Employees 2000). They asserted that employee attributes are

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Last updated: October 1, 2019

Employeesare the internal customers and an important resource for banks. It has beenestablished that favorable employee perceptions of service are vital forimproving service performance (Kelley, 1992; Reyierse and Hasker, 1992). Forexample, define the service profit chain as involving direct and strongrelationships between profit, growth, customer loyalty, customer satisfaction,the value of goods and services delivered to customers and employee capability,satisfaction, loyalty and productivity (Heskett et al., 1992).  As can be seen from the model reproduced thestarting point is the Human Resource aspect (Ostroff and Bowen, 2000). Theyasserted that employee attributes are influenced by the organization.

The service profit chain demonstrates the linkages ofcreating value for the end customer by emphasizing that providing employeeswith sufficient training and support, apart from other factors leads to highexternal service value. Banking sector has said that positive relationshipsexist between staffing, systems support, functioning equipment, and employeemorale and bank branch administration (Schneider et al.,1980). Robinson (2000)has asserted that most banks adopt technology to improve efficiency andtherefore service quality. Most evidence from the literature revealed that thelevel of user’s acceptance of Electronic processes in banking will be greatlydetermined by their perceptions of its effectiveness and use in term of costs andbenefits (Pavlou, 2003). Whereas IT-based distribution channels reduce personalcontact between the service providers and the customers, which inevitably leadsto a complete transformation of traditional bank-customers relationships(Barnes and Howlett, 1998).

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Most studies related to technology in banking(Agboola ,2003;Oluwatolini et al, 2011) have concluded that investments intechnology results in better facilitation for customers as well as employees. There is a divergent view that states that though technologymay not necessarily lead to higher employee morale. If bank employees’primarily considers technology as a convenient channel that decreases costs andif its adoption will not affect their positions, then they will adopt it (Nathet al., 2001). Davis et al. (1989) have argued that any new technology that displacesthe older or familiar method of carrying out work, it is likely to causedisturbance in the organization. He has asserted that the role of employees andmanagers is very critical for its successful implementation. Ahmad andAhmad(2010) say that the traditional drivers of employee morale may not be thesame in the technology-dependent industry.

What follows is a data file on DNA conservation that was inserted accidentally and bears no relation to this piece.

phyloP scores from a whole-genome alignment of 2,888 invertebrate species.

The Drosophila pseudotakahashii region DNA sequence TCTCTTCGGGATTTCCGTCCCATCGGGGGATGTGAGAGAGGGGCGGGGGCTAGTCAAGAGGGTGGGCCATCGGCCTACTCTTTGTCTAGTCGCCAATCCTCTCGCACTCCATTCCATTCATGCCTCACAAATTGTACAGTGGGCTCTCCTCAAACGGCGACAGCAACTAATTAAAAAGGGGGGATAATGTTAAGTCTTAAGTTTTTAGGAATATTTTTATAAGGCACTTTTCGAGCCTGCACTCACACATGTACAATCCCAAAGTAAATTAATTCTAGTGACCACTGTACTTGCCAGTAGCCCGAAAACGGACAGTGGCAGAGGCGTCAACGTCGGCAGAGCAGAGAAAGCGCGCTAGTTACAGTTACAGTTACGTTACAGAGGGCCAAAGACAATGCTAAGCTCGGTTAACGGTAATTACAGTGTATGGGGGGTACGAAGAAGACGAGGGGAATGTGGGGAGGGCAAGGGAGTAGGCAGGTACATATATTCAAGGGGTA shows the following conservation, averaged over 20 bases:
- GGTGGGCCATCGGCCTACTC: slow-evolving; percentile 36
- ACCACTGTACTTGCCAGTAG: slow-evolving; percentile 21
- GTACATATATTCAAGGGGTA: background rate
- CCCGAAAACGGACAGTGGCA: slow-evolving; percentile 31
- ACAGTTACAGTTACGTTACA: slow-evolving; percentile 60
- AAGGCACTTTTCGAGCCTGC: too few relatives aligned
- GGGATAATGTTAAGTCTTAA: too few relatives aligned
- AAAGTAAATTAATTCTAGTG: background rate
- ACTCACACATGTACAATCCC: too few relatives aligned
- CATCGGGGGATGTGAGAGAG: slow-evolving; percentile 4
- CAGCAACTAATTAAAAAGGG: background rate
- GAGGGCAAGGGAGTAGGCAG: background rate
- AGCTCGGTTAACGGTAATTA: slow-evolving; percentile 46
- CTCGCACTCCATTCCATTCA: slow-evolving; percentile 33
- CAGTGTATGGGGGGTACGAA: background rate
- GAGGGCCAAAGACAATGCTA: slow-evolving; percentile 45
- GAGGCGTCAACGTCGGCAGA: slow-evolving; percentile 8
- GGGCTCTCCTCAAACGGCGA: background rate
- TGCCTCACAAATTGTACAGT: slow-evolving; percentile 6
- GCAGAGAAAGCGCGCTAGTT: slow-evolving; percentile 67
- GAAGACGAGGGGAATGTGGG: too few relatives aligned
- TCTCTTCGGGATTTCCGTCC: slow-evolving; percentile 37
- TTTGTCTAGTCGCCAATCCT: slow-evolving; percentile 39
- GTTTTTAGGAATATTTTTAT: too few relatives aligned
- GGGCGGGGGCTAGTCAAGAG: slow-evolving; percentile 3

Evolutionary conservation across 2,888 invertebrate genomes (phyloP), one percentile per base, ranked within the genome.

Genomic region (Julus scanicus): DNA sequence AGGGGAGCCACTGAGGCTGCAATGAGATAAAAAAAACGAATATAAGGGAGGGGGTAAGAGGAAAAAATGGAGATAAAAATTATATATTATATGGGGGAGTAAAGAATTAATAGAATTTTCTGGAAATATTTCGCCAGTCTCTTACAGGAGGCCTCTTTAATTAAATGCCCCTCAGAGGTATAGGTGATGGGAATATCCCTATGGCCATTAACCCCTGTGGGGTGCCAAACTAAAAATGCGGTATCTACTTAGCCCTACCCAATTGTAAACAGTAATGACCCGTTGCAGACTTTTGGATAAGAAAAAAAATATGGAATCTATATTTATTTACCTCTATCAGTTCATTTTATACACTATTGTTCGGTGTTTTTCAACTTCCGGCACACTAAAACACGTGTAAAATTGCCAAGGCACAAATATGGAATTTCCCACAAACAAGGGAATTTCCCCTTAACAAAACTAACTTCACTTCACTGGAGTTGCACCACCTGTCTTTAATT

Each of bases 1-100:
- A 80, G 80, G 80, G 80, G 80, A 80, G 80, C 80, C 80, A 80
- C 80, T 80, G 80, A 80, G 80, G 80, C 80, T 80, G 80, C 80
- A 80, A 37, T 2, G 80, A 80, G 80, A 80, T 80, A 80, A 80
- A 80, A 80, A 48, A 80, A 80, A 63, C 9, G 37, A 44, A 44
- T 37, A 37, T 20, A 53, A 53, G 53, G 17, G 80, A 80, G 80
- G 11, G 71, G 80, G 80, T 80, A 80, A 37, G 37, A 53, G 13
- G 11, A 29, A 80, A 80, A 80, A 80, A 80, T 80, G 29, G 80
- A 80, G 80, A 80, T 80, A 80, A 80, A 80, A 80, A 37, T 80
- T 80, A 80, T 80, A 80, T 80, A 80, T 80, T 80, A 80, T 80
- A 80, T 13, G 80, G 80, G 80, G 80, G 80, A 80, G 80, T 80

Employees will always use thetechnology available is also a myth (Lee Yoon and Lee, 2009)as this isinfluenced the kind of training programs conducted, the quality of instruction,perceived ease of use and usefulness. Chun(2003) has posited that ongoingeducation and a learning culture in the organization play an important role.Dauda and Akingbade (2011) have also posited that technology is a key driver oforganizational performance; but very few studies have explored the employeedimension. Thetransition from a manual system to automation requires users to learn newskills and knowledge to compensate changes in job design.

All users will startat a similar or usually zero experience level where the employee’s cognitiveabilities will pay a vital role. Job characteristics will change drasticallysince basic aspects like input methods, utensils used will also changeregardless. Automation is a leap forward in changes in control, hence allaspects of the prevailing work environment is bound to change with varyinglevel individual effect mainly on employees involved in the process. Correspondingchanges in employee behavior can be extracted by a simple evaluation inrelative comparison in a pre-post implementation scenario. Hence, this studyestablishes hypothetical connections between automation and EP through commonfactors affecting performance and evaluate any collaborations immergingtherein. An industry isa group of firms that offer a product or service or class of products orservices that are close substitutes for one another.

Banks provide a wide rangeof financial services to all sectors of the economy and are governed by theCentral Bank of a country. The major functions of banks include acceptingdeposits, money transfers, advancing loans, payment of customers’ bills andother utility functions (Goyal and Joshi, 2011). There are many similarities in nature on products& services render by business entities. In the baking context several offinancial solution provided by the banks & it’s governed by the CentralBank of that country. Accepting deposits, granting advances, transfer of money& utility bill payments are consider major functions of bank (Goyal andJoshi, 2011).

 In this study,a platform is defined as the basic hardware (computer) and software (operatingsystem) on which Online Transaction Processing (OLTP) can be run. OLTPapplications are client/server applications that give online users directaccess to services and information (Meerapur, 2014). In a banking environment,OLTP entails requesting and receiving money or data from a class of softwareprograms capable of supporting transaction-oriented applications on theInternet (Gilbert and Hewitt, 2013). Therefore, online transactions arepassword-protected transactions that require a password to authorise thetransfer of funds and banking information between the customer and the retailer(Meerapur, 2014). In this research, Online Transaction Processing (OLTP)runs on a two platforms. All the computerized processes work on basic hardware(computer) & software applications (operating systems).